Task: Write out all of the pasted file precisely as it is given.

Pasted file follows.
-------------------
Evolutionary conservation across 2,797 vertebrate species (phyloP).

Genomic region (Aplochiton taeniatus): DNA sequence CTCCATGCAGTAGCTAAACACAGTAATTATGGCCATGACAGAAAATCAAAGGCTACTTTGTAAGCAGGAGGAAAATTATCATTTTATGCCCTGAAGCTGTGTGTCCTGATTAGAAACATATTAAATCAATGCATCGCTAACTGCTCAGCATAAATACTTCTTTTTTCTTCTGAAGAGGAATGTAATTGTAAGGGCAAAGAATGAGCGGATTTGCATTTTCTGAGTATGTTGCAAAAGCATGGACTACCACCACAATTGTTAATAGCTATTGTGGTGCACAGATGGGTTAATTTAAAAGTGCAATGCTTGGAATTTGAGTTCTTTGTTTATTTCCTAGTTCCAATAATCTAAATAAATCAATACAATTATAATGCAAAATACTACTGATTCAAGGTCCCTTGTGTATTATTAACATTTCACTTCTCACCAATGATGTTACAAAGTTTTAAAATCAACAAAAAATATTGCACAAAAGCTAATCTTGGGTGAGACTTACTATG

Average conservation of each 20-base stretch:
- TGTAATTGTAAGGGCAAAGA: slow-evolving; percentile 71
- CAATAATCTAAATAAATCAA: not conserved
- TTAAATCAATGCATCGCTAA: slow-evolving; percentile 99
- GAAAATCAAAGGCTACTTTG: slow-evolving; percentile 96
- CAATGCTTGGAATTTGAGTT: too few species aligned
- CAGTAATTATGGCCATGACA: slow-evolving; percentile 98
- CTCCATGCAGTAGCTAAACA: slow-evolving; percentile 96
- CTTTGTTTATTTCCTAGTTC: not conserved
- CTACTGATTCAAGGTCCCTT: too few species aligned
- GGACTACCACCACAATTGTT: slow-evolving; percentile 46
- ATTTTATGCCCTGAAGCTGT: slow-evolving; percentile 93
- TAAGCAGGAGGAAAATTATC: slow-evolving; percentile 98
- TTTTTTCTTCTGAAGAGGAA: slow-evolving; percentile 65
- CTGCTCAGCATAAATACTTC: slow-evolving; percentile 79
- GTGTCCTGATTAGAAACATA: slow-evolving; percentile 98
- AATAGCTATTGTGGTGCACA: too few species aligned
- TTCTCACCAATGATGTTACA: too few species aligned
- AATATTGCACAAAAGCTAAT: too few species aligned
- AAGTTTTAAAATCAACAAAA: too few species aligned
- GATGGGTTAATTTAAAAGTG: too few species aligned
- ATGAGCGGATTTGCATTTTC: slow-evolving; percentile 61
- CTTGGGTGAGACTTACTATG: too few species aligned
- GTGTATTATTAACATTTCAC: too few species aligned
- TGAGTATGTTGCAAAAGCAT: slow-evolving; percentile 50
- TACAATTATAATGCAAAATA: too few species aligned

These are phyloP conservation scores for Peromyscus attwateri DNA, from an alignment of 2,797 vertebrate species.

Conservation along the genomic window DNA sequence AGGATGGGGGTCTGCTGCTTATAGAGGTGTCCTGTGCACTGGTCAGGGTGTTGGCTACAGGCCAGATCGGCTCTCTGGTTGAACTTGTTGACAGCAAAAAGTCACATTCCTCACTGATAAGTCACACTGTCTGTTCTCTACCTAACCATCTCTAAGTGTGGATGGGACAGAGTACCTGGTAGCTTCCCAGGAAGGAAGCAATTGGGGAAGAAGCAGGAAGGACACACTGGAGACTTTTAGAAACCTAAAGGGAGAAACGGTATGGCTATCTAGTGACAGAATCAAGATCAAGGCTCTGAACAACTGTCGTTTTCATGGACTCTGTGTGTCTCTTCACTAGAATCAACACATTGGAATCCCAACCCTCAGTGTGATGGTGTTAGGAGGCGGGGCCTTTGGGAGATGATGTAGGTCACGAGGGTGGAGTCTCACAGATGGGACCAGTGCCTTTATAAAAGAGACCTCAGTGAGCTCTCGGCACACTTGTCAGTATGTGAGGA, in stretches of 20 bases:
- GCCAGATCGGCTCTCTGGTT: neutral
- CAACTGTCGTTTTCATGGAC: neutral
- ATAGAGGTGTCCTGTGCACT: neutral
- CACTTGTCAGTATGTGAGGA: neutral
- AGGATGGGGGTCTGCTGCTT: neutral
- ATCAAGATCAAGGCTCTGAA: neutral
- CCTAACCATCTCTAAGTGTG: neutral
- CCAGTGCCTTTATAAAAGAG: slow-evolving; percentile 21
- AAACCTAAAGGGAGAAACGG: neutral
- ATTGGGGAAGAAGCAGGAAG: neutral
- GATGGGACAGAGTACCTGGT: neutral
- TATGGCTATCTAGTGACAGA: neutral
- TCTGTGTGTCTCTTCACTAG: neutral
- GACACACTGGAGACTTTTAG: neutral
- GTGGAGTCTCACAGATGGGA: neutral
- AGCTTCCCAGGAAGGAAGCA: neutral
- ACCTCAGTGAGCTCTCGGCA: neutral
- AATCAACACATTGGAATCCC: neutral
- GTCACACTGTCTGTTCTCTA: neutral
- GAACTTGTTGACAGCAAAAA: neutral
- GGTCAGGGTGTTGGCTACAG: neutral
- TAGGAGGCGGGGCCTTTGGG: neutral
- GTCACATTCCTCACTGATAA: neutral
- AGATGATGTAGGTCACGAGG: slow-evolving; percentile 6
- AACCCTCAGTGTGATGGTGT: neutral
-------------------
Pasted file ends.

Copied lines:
Evolutionary conservation across 2,797 vertebrate species (phyloP).

Genomic region (Aplochiton taeniatus): DNA sequence CTCCATGCAGTAGCTAAACACAGTAATTATGGCCATGACAGAAAATCAAAGGCTACTTTGTAAGCAGGAGGAAAATTATCATTTTATGCCCTGAAGCTGTGTGTCCTGATTAGAAACATATTAAATCAATGCATCGCTAACTGCTCAGCATAAATACTTCTTTTTTCTTCTGAAGAGGAATGTAATTGTAAGGGCAAAGAATGAGCGGATTTGCATTTTCTGAGTATGTTGCAAAAGCATGGACTACCACCACAATTGTTAATAGCTATTGTGGTGCACAGATGGGTTAATTTAAAAGTGCAATGCTTGGAATTTGAGTTCTTTGTTTATTTCCTAGTTCCAATAATCTAAATAAATCAATACAATTATAATGCAAAATACTACTGATTCAAGGTCCCTTGTGTATTATTAACATTTCACTTCTCACCAATGATGTTACAAAGTTTTAAAATCAACAAAAAATATTGCACAAAAGCTAATCTTGGGTGAGACTTACTATG

Average conservation of each 20-base stretch:
- TGTAATTGTAAGGGCAAAGA: slow-evolving; percentile 71
- CAATAATCTAAATAAATCAA: not conserved
- TTAAATCAATGCATCGCTAA: slow-evolving; percentile 99
- GAAAATCAAAGGCTACTTTG: slow-evolving; percentile 96
- CAATGCTTGGAATTTGAGTT: too few species aligned
- CAGTAATTATGGCCATGACA: slow-evolving; percentile 98
- CTCCATGCAGTAGCTAAACA: slow-evolving; percentile 96
- CTTTGTTTATTTCCTAGTTC: not conserved
- CTACTGATTCAAGGTCCCTT: too few species aligned
- GGACTACCACCACAATTGTT: slow-evolving; percentile 46
- ATTTTATGCCCTGAAGCTGT: slow-evolving; percentile 93
- TAAGCAGGAGGAAAATTATC: slow-evolving; percentile 98
- TTTTTTCTTCTGAAGAGGAA: slow-evolving; percentile 65
- CTGCTCAGCATAAATACTTC: slow-evolving; percentile 79
- GTGTCCTGATTAGAAACATA: slow-evolving; percentile 98
- AATAGCTATTGTGGTGCACA: too few species aligned
- TTCTCACCAATGATGTTACA: too few species aligned
- AATATTGCACAAAAGCTAAT: too few species aligned
- AAGTTTTAAAATCAACAAAA: too few species aligned
- GATGGGTTAATTTAAAAGTG: too few species aligned
- ATGAGCGGATTTGCATTTTC: slow-evolving; percentile 61
- CTTGGGTGAGACTTACTATG: too few species aligned
- GTGTATTATTAACATTTCAC: too few species aligned
- TGAGTATGTTGCAAAAGCAT: slow-evolving; percentile 50
- TACAATTATAATGCAAAATA: too few species aligned

These are phyloP conservation scores for Peromyscus attwateri DNA, from an alignment of 2,797 vertebrate species.

Conservation along the genomic window DNA sequence AGGATGGGGGTCTGCTGCTTATAGAGGTGTCCTGTGCACTGGTCAGGGTGTTGGCTACAGGCCAGATCGGCTCTCTGGTTGAACTTGTTGACAGCAAAAAGTCACATTCCTCACTGATAAGTCACACTGTCTGTTCTCTACCTAACCATCTCTAAGTGTGGATGGGACAGAGTACCTGGTAGCTTCCCAGGAAGGAAGCAATTGGGGAAGAAGCAGGAAGGACACACTGGAGACTTTTAGAAACCTAAAGGGAGAAACGGTATGGCTATCTAGTGACAGAATCAAGATCAAGGCTCTGAACAACTGTCGTTTTCATGGACTCTGTGTGTCTCTTCACTAGAATCAACACATTGGAATCCCAACCCTCAGTGTGATGGTGTTAGGAGGCGGGGCCTTTGGGAGATGATGTAGGTCACGAGGGTGGAGTCTCACAGATGGGACCAGTGCCTTTATAAAAGAGACCTCAGTGAGCTCTCGGCACACTTGTCAGTATGTGAGGA, in stretches of 20 bases:
- GCCAGATCGGCTCTCTGGTT: neutral
- CAACTGTCGTTTTCATGGAC: neutral
- ATAGAGGTGTCCTGTGCACT: neutral
- CACTTGTCAGTATGTGAGGA: neutral
- AGGATGGGGGTCTGCTGCTT: neutral
- ATCAAGATCAAGGCTCTGAA: neutral
- CCTAACCATCTCTAAGTGTG: neutral
- CCAGTGCCTTTATAAAAGAG: slow-evolving; percentile 21
- AAACCTAAAGGGAGAAACGG: neutral
- ATTGGGGAAGAAGCAGGAAG: neutral
- GATGGGACAGAGTACCTGGT: neutral
- TATGGCTATCTAGTGACAGA: neutral
- TCTGTGTGTCTCTTCACTAG: neutral
- GACACACTGGAGACTTTTAG: neutral
- GTGGAGTCTCACAGATGGGA: neutral
- AGCTTCCCAGGAAGGAAGCA: neutral
- ACCTCAGTGAGCTCTCGGCA: neutral
- AATCAACACATTGGAATCCC: neutral
- GTCACACTGTCTGTTCTCTA: neutral
- GAACTTGTTGACAGCAAAAA: neutral
- GGTCAGGGTGTTGGCTACAG: neutral
- TAGGAGGCGGGGCCTTTGGG: neutral
- GTCACATTCCTCACTGATAA: neutral
- AGATGATGTAGGTCACGAGG: slow-evolving; percentile 6
- AACCCTCAGTGTGATGGTGT: neutral